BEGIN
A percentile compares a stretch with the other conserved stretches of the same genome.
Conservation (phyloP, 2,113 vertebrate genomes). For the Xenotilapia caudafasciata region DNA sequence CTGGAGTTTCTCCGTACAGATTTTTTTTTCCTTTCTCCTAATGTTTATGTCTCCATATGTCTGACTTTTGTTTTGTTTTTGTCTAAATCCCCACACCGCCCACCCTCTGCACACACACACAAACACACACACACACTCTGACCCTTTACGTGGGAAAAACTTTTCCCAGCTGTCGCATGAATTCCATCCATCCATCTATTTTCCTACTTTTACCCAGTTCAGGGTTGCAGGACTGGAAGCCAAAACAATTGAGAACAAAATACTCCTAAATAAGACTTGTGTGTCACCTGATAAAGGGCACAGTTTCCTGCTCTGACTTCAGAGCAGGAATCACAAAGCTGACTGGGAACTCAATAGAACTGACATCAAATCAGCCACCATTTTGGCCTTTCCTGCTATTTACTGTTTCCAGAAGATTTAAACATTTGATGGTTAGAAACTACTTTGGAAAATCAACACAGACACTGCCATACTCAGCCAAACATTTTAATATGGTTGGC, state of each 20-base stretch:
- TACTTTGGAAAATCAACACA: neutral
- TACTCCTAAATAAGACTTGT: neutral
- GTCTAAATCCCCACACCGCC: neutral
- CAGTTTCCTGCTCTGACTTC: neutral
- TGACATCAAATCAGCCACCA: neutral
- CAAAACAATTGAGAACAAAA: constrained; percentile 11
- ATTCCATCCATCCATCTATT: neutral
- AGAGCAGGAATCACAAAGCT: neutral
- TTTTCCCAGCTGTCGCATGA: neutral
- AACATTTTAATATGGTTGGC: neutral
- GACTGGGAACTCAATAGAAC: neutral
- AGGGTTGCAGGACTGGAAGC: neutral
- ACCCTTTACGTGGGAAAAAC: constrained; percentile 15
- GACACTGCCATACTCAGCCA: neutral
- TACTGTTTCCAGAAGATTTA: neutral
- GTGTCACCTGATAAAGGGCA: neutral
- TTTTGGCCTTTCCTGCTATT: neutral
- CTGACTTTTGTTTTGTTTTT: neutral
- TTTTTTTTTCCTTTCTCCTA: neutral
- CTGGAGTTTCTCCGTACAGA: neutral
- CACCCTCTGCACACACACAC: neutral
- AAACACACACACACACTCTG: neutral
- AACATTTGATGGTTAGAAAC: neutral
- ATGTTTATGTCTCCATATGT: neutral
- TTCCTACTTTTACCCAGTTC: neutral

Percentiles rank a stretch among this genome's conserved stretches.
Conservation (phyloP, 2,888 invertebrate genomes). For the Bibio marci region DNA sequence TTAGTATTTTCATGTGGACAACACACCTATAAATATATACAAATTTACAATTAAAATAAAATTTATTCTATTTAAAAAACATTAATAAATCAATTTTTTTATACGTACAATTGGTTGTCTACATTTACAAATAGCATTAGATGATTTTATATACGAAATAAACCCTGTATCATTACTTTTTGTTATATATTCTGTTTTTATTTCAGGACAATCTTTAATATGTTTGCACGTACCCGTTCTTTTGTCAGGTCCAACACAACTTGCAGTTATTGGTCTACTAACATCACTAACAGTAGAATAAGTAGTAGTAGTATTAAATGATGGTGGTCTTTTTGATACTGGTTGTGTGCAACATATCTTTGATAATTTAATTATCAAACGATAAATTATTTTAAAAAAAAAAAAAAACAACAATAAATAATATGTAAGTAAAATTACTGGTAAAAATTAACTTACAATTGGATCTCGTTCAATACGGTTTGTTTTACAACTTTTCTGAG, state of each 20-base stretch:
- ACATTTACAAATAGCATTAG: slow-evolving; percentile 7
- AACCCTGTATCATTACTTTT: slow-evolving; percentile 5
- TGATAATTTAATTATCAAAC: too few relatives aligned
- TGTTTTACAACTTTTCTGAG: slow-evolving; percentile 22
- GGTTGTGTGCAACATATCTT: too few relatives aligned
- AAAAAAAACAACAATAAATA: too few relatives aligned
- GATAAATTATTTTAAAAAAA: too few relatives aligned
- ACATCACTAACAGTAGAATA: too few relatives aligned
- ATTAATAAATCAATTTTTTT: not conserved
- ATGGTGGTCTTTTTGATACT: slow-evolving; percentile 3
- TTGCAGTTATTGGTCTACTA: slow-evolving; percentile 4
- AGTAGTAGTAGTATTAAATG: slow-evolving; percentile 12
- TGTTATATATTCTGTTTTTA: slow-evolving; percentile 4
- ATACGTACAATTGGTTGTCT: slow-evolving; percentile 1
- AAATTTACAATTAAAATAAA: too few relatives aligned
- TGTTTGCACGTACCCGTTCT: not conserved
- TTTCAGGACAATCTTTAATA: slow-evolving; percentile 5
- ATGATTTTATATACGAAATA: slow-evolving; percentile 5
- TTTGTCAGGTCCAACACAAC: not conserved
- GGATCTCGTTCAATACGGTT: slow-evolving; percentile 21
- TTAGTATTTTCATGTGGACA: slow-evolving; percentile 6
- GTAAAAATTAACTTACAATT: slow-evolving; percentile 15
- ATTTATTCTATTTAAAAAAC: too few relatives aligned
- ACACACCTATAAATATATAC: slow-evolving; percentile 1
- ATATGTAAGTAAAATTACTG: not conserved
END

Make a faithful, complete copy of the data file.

A percentile compares a stretch with the other conserved stretches of the same genome.
Conservation (phyloP, 2,113 vertebrate genomes). For the Xenotilapia caudafasciata region DNA sequence CTGGAGTTTCTCCGTACAGATTTTTTTTTCCTTTCTCCTAATGTTTATGTCTCCATATGTCTGACTTTTGTTTTGTTTTTGTCTAAATCCCCACACCGCCCACCCTCTGCACACACACACAAACACACACACACACTCTGACCCTTTACGTGGGAAAAACTTTTCCCAGCTGTCGCATGAATTCCATCCATCCATCTATTTTCCTACTTTTACCCAGTTCAGGGTTGCAGGACTGGAAGCCAAAACAATTGAGAACAAAATACTCCTAAATAAGACTTGTGTGTCACCTGATAAAGGGCACAGTTTCCTGCTCTGACTTCAGAGCAGGAATCACAAAGCTGACTGGGAACTCAATAGAACTGACATCAAATCAGCCACCATTTTGGCCTTTCCTGCTATTTACTGTTTCCAGAAGATTTAAACATTTGATGGTTAGAAACTACTTTGGAAAATCAACACAGACACTGCCATACTCAGCCAAACATTTTAATATGGTTGGC, state of each 20-base stretch:
- TACTTTGGAAAATCAACACA: neutral
- TACTCCTAAATAAGACTTGT: neutral
- GTCTAAATCCCCACACCGCC: neutral
- CAGTTTCCTGCTCTGACTTC: neutral
- TGACATCAAATCAGCCACCA: neutral
- CAAAACAATTGAGAACAAAA: constrained; percentile 11
- ATTCCATCCATCCATCTATT: neutral
- AGAGCAGGAATCACAAAGCT: neutral
- TTTTCCCAGCTGTCGCATGA: neutral
- AACATTTTAATATGGTTGGC: neutral
- GACTGGGAACTCAATAGAAC: neutral
- AGGGTTGCAGGACTGGAAGC: neutral
- ACCCTTTACGTGGGAAAAAC: constrained; percentile 15
- GACACTGCCATACTCAGCCA: neutral
- TACTGTTTCCAGAAGATTTA: neutral
- GTGTCACCTGATAAAGGGCA: neutral
- TTTTGGCCTTTCCTGCTATT: neutral
- CTGACTTTTGTTTTGTTTTT: neutral
- TTTTTTTTTCCTTTCTCCTA: neutral
- CTGGAGTTTCTCCGTACAGA: neutral
- CACCCTCTGCACACACACAC: neutral
- AAACACACACACACACTCTG: neutral
- AACATTTGATGGTTAGAAAC: neutral
- ATGTTTATGTCTCCATATGT: neutral
- TTCCTACTTTTACCCAGTTC: neutral

Percentiles rank a stretch among this genome's conserved stretches.
Conservation (phyloP, 2,888 invertebrate genomes). For the Bibio marci region DNA sequence TTAGTATTTTCATGTGGACAACACACCTATAAATATATACAAATTTACAATTAAAATAAAATTTATTCTATTTAAAAAACATTAATAAATCAATTTTTTTATACGTACAATTGGTTGTCTACATTTACAAATAGCATTAGATGATTTTATATACGAAATAAACCCTGTATCATTACTTTTTGTTATATATTCTGTTTTTATTTCAGGACAATCTTTAATATGTTTGCACGTACCCGTTCTTTTGTCAGGTCCAACACAACTTGCAGTTATTGGTCTACTAACATCACTAACAGTAGAATAAGTAGTAGTAGTATTAAATGATGGTGGTCTTTTTGATACTGGTTGTGTGCAACATATCTTTGATAATTTAATTATCAAACGATAAATTATTTTAAAAAAAAAAAAAAACAACAATAAATAATATGTAAGTAAAATTACTGGTAAAAATTAACTTACAATTGGATCTCGTTCAATACGGTTTGTTTTACAACTTTTCTGAG, state of each 20-base stretch:
- ACATTTACAAATAGCATTAG: slow-evolving; percentile 7
- AACCCTGTATCATTACTTTT: slow-evolving; percentile 5
- TGATAATTTAATTATCAAAC: too few relatives aligned
- TGTTTTACAACTTTTCTGAG: slow-evolving; percentile 22
- GGTTGTGTGCAACATATCTT: too few relatives aligned
- AAAAAAAACAACAATAAATA: too few relatives aligned
- GATAAATTATTTTAAAAAAA: too few relatives aligned
- ACATCACTAACAGTAGAATA: too few relatives aligned
- ATTAATAAATCAATTTTTTT: not conserved
- ATGGTGGTCTTTTTGATACT: slow-evolving; percentile 3
- TTGCAGTTATTGGTCTACTA: slow-evolving; percentile 4
- AGTAGTAGTAGTATTAAATG: slow-evolving; percentile 12
- TGTTATATATTCTGTTTTTA: slow-evolving; percentile 4
- ATACGTACAATTGGTTGTCT: slow-evolving; percentile 1
- AAATTTACAATTAAAATAAA: too few relatives aligned
- TGTTTGCACGTACCCGTTCT: not conserved
- TTTCAGGACAATCTTTAATA: slow-evolving; percentile 5
- ATGATTTTATATACGAAATA: slow-evolving; percentile 5
- TTTGTCAGGTCCAACACAAC: not conserved
- GGATCTCGTTCAATACGGTT: slow-evolving; percentile 21
- TTAGTATTTTCATGTGGACA: slow-evolving; percentile 6
- GTAAAAATTAACTTACAATT: slow-evolving; percentile 15
- ATTTATTCTATTTAAAAAAC: too few relatives aligned
- ACACACCTATAAATATATAC: slow-evolving; percentile 1
- ATATGTAAGTAAAATTACTG: not conserved